Significant funds from the European Union for the expansion of Special Olympics' health care services across Europe will help support one of the world's most medically underserved disability groups.
Early Childhood Intervention
Special Olympics is pleased to announce that it has received significant funding of Euro 150,000 from the European Union (EU) under the second program of community action in the field of health.
This grant will mean the European expansion of the organisation’s vital Healthy Athletes program, which provides healthcare services and support, early childhood intervention, and preventative education to people with intellectual disabilities.
The grant funding will provide for more free health screenings at Special Olympics games and competitions taking place on a daily basis across the region as well as early childhood intervention, and preventative education to children with intellectual disabilities aged 2-7 years old.
”The European Union’s support of the expansion of the Special Olympics’ health program across Europe will provide more children with special needs in particular with access to important health care screenings ensuring better health and wellbeing. By working with Special Olympics, the European Union is addressing inequality and promoting a more just and equal society for everyone regardless of abilities or disabilities.” says Member of Parliament for Ireland, Liam Aylward.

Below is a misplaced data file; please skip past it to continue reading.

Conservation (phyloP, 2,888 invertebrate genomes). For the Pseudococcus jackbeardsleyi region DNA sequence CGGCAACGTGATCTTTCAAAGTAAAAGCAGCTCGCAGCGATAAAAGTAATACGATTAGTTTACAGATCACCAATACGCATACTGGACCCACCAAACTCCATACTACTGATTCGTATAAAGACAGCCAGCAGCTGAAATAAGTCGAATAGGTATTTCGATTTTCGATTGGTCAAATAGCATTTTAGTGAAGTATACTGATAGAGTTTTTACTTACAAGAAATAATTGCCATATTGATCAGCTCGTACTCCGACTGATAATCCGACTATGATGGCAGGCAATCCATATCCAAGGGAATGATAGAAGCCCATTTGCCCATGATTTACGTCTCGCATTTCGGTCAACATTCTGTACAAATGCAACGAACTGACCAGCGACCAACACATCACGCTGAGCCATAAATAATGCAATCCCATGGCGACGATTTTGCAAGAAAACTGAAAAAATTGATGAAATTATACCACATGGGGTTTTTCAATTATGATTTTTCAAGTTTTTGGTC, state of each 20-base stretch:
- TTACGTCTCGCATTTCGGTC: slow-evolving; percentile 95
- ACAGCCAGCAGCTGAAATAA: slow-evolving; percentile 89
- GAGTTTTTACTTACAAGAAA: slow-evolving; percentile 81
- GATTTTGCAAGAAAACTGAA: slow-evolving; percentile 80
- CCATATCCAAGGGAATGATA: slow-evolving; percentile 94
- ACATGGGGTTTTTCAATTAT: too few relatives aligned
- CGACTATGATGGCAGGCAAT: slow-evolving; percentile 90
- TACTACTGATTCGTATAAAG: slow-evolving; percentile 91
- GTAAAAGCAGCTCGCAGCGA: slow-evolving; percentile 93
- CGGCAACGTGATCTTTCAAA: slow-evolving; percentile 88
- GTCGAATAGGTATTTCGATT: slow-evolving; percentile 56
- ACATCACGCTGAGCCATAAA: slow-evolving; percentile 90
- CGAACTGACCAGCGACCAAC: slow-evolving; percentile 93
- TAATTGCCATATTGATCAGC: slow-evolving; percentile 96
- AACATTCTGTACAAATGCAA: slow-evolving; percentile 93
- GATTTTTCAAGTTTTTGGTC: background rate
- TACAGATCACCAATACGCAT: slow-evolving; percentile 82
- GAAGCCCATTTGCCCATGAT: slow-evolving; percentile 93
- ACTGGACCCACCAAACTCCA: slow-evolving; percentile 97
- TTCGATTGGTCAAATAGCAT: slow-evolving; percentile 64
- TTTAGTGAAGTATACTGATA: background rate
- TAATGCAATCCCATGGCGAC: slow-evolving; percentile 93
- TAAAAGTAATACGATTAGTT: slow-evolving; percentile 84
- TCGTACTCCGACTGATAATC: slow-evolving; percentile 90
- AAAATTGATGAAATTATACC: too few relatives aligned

The goal of Special Olympics Healthy Athletes is to achieve improved health outcomes for people with intellectual disabilities with the ultimate aim of ensuring that all are receiving health services and are able to reach their full potential both on and off the sports field. The EU grant will not only expand services to more athletes, but will allow for the collection of comprehensive health data that will support parents and families, inform EU policy decisions and promote awareness of health difficulties that people with intellectual disabilities often face.
“People with intellectual disabilities are one of the largest and most medically underserved disability groups in the world” says Mary Davis, Regional President and Managing Director of Special Olympics Europe Eurasia. “In our health program for athletes, we often find significant preventable and treatable conditions that have gone undetected and unaddressed. People with intellectual disabilities experience dramatically higher rates of preventable disease, chronic pain and premature deaths in every country around the world. Support from the European Union empowers us to transform lives.”
Special Olympics Europe Eurasia provides year-round sports training and competition to more than half a million athletes with intellectual disabilities in 58 countries across Europe and Central Asia.
More information on Special Olympics and the Healthy Athlete programme is available on www.specialolympic